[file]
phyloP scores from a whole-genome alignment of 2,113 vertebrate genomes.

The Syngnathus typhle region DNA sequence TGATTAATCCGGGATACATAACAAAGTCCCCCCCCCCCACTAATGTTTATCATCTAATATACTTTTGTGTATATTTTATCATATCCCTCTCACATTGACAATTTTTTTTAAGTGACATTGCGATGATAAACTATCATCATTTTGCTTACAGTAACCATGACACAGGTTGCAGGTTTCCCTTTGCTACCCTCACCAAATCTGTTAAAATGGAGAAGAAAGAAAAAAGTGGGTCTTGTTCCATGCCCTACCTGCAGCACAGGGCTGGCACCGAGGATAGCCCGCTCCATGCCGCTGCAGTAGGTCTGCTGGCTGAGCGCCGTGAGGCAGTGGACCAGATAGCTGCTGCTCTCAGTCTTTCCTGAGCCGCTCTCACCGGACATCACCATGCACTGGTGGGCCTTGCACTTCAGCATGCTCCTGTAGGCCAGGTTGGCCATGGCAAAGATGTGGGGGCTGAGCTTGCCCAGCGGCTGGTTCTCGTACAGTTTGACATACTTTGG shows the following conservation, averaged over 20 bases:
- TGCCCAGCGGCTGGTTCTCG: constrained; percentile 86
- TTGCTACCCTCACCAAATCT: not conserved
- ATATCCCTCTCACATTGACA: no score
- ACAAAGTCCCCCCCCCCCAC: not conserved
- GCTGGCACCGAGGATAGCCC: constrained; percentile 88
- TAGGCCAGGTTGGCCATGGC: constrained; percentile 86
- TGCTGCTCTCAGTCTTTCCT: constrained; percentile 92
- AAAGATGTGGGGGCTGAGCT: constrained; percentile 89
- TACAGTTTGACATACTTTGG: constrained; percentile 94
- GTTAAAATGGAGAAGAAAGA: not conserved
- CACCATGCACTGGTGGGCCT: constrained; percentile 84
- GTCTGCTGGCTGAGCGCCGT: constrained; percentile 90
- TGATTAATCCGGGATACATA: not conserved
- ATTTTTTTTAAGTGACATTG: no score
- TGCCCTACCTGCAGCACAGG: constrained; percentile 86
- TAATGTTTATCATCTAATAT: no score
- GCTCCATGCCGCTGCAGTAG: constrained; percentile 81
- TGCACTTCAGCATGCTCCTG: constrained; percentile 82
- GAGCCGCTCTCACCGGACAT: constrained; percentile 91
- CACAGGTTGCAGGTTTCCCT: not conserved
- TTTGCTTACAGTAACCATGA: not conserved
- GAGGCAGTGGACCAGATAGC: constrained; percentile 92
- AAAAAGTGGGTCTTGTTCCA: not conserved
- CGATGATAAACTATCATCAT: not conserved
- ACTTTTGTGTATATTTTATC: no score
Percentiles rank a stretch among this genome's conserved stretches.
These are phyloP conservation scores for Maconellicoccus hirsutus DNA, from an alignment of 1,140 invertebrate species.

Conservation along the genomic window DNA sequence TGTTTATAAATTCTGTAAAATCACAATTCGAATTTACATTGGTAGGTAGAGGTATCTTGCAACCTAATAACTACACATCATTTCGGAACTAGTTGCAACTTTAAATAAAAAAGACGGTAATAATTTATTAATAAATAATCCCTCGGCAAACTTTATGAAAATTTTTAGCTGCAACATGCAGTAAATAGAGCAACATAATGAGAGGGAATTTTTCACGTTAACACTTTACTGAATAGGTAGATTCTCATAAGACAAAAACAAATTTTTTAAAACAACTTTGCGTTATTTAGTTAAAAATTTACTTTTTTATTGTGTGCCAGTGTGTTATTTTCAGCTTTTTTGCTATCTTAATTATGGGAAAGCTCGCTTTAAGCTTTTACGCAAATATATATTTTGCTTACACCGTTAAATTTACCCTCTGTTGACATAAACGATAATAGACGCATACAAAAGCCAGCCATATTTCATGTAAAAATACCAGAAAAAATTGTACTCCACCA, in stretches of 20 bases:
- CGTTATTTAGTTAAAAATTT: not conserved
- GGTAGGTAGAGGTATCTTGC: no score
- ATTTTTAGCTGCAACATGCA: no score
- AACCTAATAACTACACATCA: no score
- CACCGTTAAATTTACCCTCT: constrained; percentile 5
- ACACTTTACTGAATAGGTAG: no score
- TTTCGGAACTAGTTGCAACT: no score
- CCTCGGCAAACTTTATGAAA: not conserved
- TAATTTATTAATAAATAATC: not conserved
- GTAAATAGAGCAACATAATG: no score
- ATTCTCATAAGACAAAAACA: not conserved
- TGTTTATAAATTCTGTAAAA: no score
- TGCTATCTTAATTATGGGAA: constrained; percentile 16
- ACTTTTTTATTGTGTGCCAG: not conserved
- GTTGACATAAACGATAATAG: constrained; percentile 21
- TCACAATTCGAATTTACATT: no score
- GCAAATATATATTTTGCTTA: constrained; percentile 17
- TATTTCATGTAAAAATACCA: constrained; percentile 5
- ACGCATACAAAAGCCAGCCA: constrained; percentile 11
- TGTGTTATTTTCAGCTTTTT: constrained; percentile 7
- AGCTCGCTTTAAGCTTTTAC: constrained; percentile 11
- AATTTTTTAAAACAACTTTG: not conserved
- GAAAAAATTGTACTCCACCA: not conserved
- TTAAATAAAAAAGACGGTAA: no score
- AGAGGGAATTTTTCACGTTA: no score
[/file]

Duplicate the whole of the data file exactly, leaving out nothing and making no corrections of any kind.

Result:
phyloP scores from a whole-genome alignment of 2,113 vertebrate genomes.

The Syngnathus typhle region DNA sequence TGATTAATCCGGGATACATAACAAAGTCCCCCCCCCCCACTAATGTTTATCATCTAATATACTTTTGTGTATATTTTATCATATCCCTCTCACATTGACAATTTTTTTTAAGTGACATTGCGATGATAAACTATCATCATTTTGCTTACAGTAACCATGACACAGGTTGCAGGTTTCCCTTTGCTACCCTCACCAAATCTGTTAAAATGGAGAAGAAAGAAAAAAGTGGGTCTTGTTCCATGCCCTACCTGCAGCACAGGGCTGGCACCGAGGATAGCCCGCTCCATGCCGCTGCAGTAGGTCTGCTGGCTGAGCGCCGTGAGGCAGTGGACCAGATAGCTGCTGCTCTCAGTCTTTCCTGAGCCGCTCTCACCGGACATCACCATGCACTGGTGGGCCTTGCACTTCAGCATGCTCCTGTAGGCCAGGTTGGCCATGGCAAAGATGTGGGGGCTGAGCTTGCCCAGCGGCTGGTTCTCGTACAGTTTGACATACTTTGG shows the following conservation, averaged over 20 bases:
- TGCCCAGCGGCTGGTTCTCG: constrained; percentile 86
- TTGCTACCCTCACCAAATCT: not conserved
- ATATCCCTCTCACATTGACA: no score
- ACAAAGTCCCCCCCCCCCAC: not conserved
- GCTGGCACCGAGGATAGCCC: constrained; percentile 88
- TAGGCCAGGTTGGCCATGGC: constrained; percentile 86
- TGCTGCTCTCAGTCTTTCCT: constrained; percentile 92
- AAAGATGTGGGGGCTGAGCT: constrained; percentile 89
- TACAGTTTGACATACTTTGG: constrained; percentile 94
- GTTAAAATGGAGAAGAAAGA: not conserved
- CACCATGCACTGGTGGGCCT: constrained; percentile 84
- GTCTGCTGGCTGAGCGCCGT: constrained; percentile 90
- TGATTAATCCGGGATACATA: not conserved
- ATTTTTTTTAAGTGACATTG: no score
- TGCCCTACCTGCAGCACAGG: constrained; percentile 86
- TAATGTTTATCATCTAATAT: no score
- GCTCCATGCCGCTGCAGTAG: constrained; percentile 81
- TGCACTTCAGCATGCTCCTG: constrained; percentile 82
- GAGCCGCTCTCACCGGACAT: constrained; percentile 91
- CACAGGTTGCAGGTTTCCCT: not conserved
- TTTGCTTACAGTAACCATGA: not conserved
- GAGGCAGTGGACCAGATAGC: constrained; percentile 92
- AAAAAGTGGGTCTTGTTCCA: not conserved
- CGATGATAAACTATCATCAT: not conserved
- ACTTTTGTGTATATTTTATC: no score
Percentiles rank a stretch among this genome's conserved stretches.
These are phyloP conservation scores for Maconellicoccus hirsutus DNA, from an alignment of 1,140 invertebrate species.

Conservation along the genomic window DNA sequence TGTTTATAAATTCTGTAAAATCACAATTCGAATTTACATTGGTAGGTAGAGGTATCTTGCAACCTAATAACTACACATCATTTCGGAACTAGTTGCAACTTTAAATAAAAAAGACGGTAATAATTTATTAATAAATAATCCCTCGGCAAACTTTATGAAAATTTTTAGCTGCAACATGCAGTAAATAGAGCAACATAATGAGAGGGAATTTTTCACGTTAACACTTTACTGAATAGGTAGATTCTCATAAGACAAAAACAAATTTTTTAAAACAACTTTGCGTTATTTAGTTAAAAATTTACTTTTTTATTGTGTGCCAGTGTGTTATTTTCAGCTTTTTTGCTATCTTAATTATGGGAAAGCTCGCTTTAAGCTTTTACGCAAATATATATTTTGCTTACACCGTTAAATTTACCCTCTGTTGACATAAACGATAATAGACGCATACAAAAGCCAGCCATATTTCATGTAAAAATACCAGAAAAAATTGTACTCCACCA, in stretches of 20 bases:
- CGTTATTTAGTTAAAAATTT: not conserved
- GGTAGGTAGAGGTATCTTGC: no score
- ATTTTTAGCTGCAACATGCA: no score
- AACCTAATAACTACACATCA: no score
- CACCGTTAAATTTACCCTCT: constrained; percentile 5
- ACACTTTACTGAATAGGTAG: no score
- TTTCGGAACTAGTTGCAACT: no score
- CCTCGGCAAACTTTATGAAA: not conserved
- TAATTTATTAATAAATAATC: not conserved
- GTAAATAGAGCAACATAATG: no score
- ATTCTCATAAGACAAAAACA: not conserved
- TGTTTATAAATTCTGTAAAA: no score
- TGCTATCTTAATTATGGGAA: constrained; percentile 16
- ACTTTTTTATTGTGTGCCAG: not conserved
- GTTGACATAAACGATAATAG: constrained; percentile 21
- TCACAATTCGAATTTACATT: no score
- GCAAATATATATTTTGCTTA: constrained; percentile 17
- TATTTCATGTAAAAATACCA: constrained; percentile 5
- ACGCATACAAAAGCCAGCCA: constrained; percentile 11
- TGTGTTATTTTCAGCTTTTT: constrained; percentile 7
- AGCTCGCTTTAAGCTTTTAC: constrained; percentile 11
- AATTTTTTAAAACAACTTTG: not conserved
- GAAAAAATTGTACTCCACCA: not conserved
- TTAAATAAAAAAGACGGTAA: no score
- AGAGGGAATTTTTCACGTTA: no score